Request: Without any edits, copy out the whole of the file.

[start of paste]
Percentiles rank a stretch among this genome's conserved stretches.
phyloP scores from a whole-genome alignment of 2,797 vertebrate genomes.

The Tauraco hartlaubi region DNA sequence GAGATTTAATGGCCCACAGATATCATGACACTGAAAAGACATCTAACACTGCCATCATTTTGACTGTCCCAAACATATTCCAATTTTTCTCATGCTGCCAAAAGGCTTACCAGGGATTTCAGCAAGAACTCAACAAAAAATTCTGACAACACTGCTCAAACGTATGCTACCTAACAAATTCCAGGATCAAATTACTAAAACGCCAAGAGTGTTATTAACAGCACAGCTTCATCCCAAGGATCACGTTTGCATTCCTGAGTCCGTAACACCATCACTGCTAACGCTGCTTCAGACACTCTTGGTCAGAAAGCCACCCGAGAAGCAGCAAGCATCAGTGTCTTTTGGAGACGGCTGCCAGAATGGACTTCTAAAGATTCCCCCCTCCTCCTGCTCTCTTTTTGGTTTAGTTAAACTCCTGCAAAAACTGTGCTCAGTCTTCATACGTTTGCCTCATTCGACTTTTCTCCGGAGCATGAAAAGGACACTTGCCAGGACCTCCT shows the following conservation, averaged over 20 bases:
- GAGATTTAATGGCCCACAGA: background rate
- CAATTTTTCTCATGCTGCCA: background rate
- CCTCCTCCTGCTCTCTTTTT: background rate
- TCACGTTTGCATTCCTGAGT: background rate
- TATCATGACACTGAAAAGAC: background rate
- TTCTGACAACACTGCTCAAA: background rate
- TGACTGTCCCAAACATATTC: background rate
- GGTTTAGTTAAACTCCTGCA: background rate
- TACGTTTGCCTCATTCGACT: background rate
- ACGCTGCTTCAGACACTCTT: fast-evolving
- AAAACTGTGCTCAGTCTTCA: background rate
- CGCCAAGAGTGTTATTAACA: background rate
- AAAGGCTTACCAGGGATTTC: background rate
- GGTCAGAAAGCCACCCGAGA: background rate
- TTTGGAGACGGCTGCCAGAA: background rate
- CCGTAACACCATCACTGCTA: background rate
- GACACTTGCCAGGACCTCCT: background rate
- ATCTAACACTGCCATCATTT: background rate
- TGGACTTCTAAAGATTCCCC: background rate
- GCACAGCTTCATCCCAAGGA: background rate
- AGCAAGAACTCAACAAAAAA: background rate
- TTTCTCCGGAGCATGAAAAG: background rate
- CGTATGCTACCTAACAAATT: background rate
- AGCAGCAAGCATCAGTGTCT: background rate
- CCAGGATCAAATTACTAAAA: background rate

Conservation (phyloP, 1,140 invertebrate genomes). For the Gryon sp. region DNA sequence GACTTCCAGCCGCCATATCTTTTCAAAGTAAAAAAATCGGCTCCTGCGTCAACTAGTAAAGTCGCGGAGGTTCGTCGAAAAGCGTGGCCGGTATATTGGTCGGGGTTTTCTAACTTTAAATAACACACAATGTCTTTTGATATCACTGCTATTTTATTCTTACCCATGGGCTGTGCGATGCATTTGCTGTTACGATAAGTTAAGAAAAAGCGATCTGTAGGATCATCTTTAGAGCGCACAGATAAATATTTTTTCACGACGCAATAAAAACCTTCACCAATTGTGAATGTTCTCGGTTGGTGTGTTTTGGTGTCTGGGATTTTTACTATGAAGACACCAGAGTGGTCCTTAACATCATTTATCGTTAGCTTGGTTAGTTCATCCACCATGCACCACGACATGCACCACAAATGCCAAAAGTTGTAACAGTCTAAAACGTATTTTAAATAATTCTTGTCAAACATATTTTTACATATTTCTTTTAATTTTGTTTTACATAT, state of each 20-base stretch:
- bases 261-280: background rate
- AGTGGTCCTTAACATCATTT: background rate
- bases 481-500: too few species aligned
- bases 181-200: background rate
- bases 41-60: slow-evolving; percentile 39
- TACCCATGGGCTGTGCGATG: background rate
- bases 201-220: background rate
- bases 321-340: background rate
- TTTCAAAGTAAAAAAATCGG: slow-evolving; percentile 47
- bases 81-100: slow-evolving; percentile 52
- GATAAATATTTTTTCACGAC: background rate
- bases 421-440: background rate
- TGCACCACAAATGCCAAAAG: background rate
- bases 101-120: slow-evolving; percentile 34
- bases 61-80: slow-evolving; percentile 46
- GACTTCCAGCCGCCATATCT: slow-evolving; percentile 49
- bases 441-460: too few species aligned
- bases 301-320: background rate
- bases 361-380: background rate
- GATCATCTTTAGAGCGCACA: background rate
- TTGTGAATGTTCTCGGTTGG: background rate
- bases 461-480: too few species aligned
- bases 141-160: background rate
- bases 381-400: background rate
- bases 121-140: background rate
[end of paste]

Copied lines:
Percentiles rank a stretch among this genome's conserved stretches.
phyloP scores from a whole-genome alignment of 2,797 vertebrate genomes.

The Tauraco hartlaubi region DNA sequence GAGATTTAATGGCCCACAGATATCATGACACTGAAAAGACATCTAACACTGCCATCATTTTGACTGTCCCAAACATATTCCAATTTTTCTCATGCTGCCAAAAGGCTTACCAGGGATTTCAGCAAGAACTCAACAAAAAATTCTGACAACACTGCTCAAACGTATGCTACCTAACAAATTCCAGGATCAAATTACTAAAACGCCAAGAGTGTTATTAACAGCACAGCTTCATCCCAAGGATCACGTTTGCATTCCTGAGTCCGTAACACCATCACTGCTAACGCTGCTTCAGACACTCTTGGTCAGAAAGCCACCCGAGAAGCAGCAAGCATCAGTGTCTTTTGGAGACGGCTGCCAGAATGGACTTCTAAAGATTCCCCCCTCCTCCTGCTCTCTTTTTGGTTTAGTTAAACTCCTGCAAAAACTGTGCTCAGTCTTCATACGTTTGCCTCATTCGACTTTTCTCCGGAGCATGAAAAGGACACTTGCCAGGACCTCCT shows the following conservation, averaged over 20 bases:
- GAGATTTAATGGCCCACAGA: background rate
- CAATTTTTCTCATGCTGCCA: background rate
- CCTCCTCCTGCTCTCTTTTT: background rate
- TCACGTTTGCATTCCTGAGT: background rate
- TATCATGACACTGAAAAGAC: background rate
- TTCTGACAACACTGCTCAAA: background rate
- TGACTGTCCCAAACATATTC: background rate
- GGTTTAGTTAAACTCCTGCA: background rate
- TACGTTTGCCTCATTCGACT: background rate
- ACGCTGCTTCAGACACTCTT: fast-evolving
- AAAACTGTGCTCAGTCTTCA: background rate
- CGCCAAGAGTGTTATTAACA: background rate
- AAAGGCTTACCAGGGATTTC: background rate
- GGTCAGAAAGCCACCCGAGA: background rate
- TTTGGAGACGGCTGCCAGAA: background rate
- CCGTAACACCATCACTGCTA: background rate
- GACACTTGCCAGGACCTCCT: background rate
- ATCTAACACTGCCATCATTT: background rate
- TGGACTTCTAAAGATTCCCC: background rate
- GCACAGCTTCATCCCAAGGA: background rate
- AGCAAGAACTCAACAAAAAA: background rate
- TTTCTCCGGAGCATGAAAAG: background rate
- CGTATGCTACCTAACAAATT: background rate
- AGCAGCAAGCATCAGTGTCT: background rate
- CCAGGATCAAATTACTAAAA: background rate

Conservation (phyloP, 1,140 invertebrate genomes). For the Gryon sp. region DNA sequence GACTTCCAGCCGCCATATCTTTTCAAAGTAAAAAAATCGGCTCCTGCGTCAACTAGTAAAGTCGCGGAGGTTCGTCGAAAAGCGTGGCCGGTATATTGGTCGGGGTTTTCTAACTTTAAATAACACACAATGTCTTTTGATATCACTGCTATTTTATTCTTACCCATGGGCTGTGCGATGCATTTGCTGTTACGATAAGTTAAGAAAAAGCGATCTGTAGGATCATCTTTAGAGCGCACAGATAAATATTTTTTCACGACGCAATAAAAACCTTCACCAATTGTGAATGTTCTCGGTTGGTGTGTTTTGGTGTCTGGGATTTTTACTATGAAGACACCAGAGTGGTCCTTAACATCATTTATCGTTAGCTTGGTTAGTTCATCCACCATGCACCACGACATGCACCACAAATGCCAAAAGTTGTAACAGTCTAAAACGTATTTTAAATAATTCTTGTCAAACATATTTTTACATATTTCTTTTAATTTTGTTTTACATAT, state of each 20-base stretch:
- bases 261-280: background rate
- AGTGGTCCTTAACATCATTT: background rate
- bases 481-500: too few species aligned
- bases 181-200: background rate
- bases 41-60: slow-evolving; percentile 39
- TACCCATGGGCTGTGCGATG: background rate
- bases 201-220: background rate
- bases 321-340: background rate
- TTTCAAAGTAAAAAAATCGG: slow-evolving; percentile 47
- bases 81-100: slow-evolving; percentile 52
- GATAAATATTTTTTCACGAC: background rate
- bases 421-440: background rate
- TGCACCACAAATGCCAAAAG: background rate
- bases 101-120: slow-evolving; percentile 34
- bases 61-80: slow-evolving; percentile 46
- GACTTCCAGCCGCCATATCT: slow-evolving; percentile 49
- bases 441-460: too few species aligned
- bases 301-320: background rate
- bases 361-380: background rate
- GATCATCTTTAGAGCGCACA: background rate
- TTGTGAATGTTCTCGGTTGG: background rate
- bases 461-480: too few species aligned
- bases 141-160: background rate
- bases 381-400: background rate
- bases 121-140: background rate